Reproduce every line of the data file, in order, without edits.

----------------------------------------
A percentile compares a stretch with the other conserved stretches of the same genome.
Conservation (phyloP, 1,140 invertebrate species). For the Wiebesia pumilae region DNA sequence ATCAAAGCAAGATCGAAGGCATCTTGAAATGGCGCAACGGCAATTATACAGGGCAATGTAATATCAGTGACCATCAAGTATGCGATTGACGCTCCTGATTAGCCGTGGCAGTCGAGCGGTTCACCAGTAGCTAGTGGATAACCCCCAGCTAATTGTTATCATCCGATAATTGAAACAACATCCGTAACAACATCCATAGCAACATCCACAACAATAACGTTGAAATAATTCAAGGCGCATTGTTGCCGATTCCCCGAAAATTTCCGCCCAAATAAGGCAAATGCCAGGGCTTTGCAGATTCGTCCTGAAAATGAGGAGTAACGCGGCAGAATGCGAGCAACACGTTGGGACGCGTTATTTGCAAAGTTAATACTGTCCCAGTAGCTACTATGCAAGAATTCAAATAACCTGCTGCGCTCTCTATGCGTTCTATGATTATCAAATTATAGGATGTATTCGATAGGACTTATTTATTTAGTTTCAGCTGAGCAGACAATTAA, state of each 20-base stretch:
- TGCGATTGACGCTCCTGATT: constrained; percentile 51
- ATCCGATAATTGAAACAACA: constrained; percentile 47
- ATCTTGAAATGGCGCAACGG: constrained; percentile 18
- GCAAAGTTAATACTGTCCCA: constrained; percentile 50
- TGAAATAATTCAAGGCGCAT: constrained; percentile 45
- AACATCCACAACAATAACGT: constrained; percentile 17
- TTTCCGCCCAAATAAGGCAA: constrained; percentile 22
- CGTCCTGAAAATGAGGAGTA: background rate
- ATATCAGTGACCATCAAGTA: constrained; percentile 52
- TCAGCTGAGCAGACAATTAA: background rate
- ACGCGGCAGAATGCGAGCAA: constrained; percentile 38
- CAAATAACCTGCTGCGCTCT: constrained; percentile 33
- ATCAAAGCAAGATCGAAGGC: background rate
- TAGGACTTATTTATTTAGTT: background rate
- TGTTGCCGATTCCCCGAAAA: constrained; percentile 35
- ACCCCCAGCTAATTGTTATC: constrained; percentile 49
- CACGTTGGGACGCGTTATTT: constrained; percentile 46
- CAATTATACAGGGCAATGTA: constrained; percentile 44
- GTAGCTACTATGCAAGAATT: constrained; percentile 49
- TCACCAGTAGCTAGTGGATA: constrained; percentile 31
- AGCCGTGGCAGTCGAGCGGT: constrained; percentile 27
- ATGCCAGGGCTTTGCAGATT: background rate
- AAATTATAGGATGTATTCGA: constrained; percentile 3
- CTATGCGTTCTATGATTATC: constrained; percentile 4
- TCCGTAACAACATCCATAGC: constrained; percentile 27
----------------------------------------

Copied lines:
A percentile compares a stretch with the other conserved stretches of the same genome.
Conservation (phyloP, 1,140 invertebrate species). For the Wiebesia pumilae region DNA sequence ATCAAAGCAAGATCGAAGGCATCTTGAAATGGCGCAACGGCAATTATACAGGGCAATGTAATATCAGTGACCATCAAGTATGCGATTGACGCTCCTGATTAGCCGTGGCAGTCGAGCGGTTCACCAGTAGCTAGTGGATAACCCCCAGCTAATTGTTATCATCCGATAATTGAAACAACATCCGTAACAACATCCATAGCAACATCCACAACAATAACGTTGAAATAATTCAAGGCGCATTGTTGCCGATTCCCCGAAAATTTCCGCCCAAATAAGGCAAATGCCAGGGCTTTGCAGATTCGTCCTGAAAATGAGGAGTAACGCGGCAGAATGCGAGCAACACGTTGGGACGCGTTATTTGCAAAGTTAATACTGTCCCAGTAGCTACTATGCAAGAATTCAAATAACCTGCTGCGCTCTCTATGCGTTCTATGATTATCAAATTATAGGATGTATTCGATAGGACTTATTTATTTAGTTTCAGCTGAGCAGACAATTAA, state of each 20-base stretch:
- TGCGATTGACGCTCCTGATT: constrained; percentile 51
- ATCCGATAATTGAAACAACA: constrained; percentile 47
- ATCTTGAAATGGCGCAACGG: constrained; percentile 18
- GCAAAGTTAATACTGTCCCA: constrained; percentile 50
- TGAAATAATTCAAGGCGCAT: constrained; percentile 45
- AACATCCACAACAATAACGT: constrained; percentile 17
- TTTCCGCCCAAATAAGGCAA: constrained; percentile 22
- CGTCCTGAAAATGAGGAGTA: background rate
- ATATCAGTGACCATCAAGTA: constrained; percentile 52
- TCAGCTGAGCAGACAATTAA: background rate
- ACGCGGCAGAATGCGAGCAA: constrained; percentile 38
- CAAATAACCTGCTGCGCTCT: constrained; percentile 33
- ATCAAAGCAAGATCGAAGGC: background rate
- TAGGACTTATTTATTTAGTT: background rate
- TGTTGCCGATTCCCCGAAAA: constrained; percentile 35
- ACCCCCAGCTAATTGTTATC: constrained; percentile 49
- CACGTTGGGACGCGTTATTT: constrained; percentile 46
- CAATTATACAGGGCAATGTA: constrained; percentile 44
- GTAGCTACTATGCAAGAATT: constrained; percentile 49
- TCACCAGTAGCTAGTGGATA: constrained; percentile 31
- AGCCGTGGCAGTCGAGCGGT: constrained; percentile 27
- ATGCCAGGGCTTTGCAGATT: background rate
- AAATTATAGGATGTATTCGA: constrained; percentile 3
- CTATGCGTTCTATGATTATC: constrained; percentile 4
- TCCGTAACAACATCCATAGC: constrained; percentile 27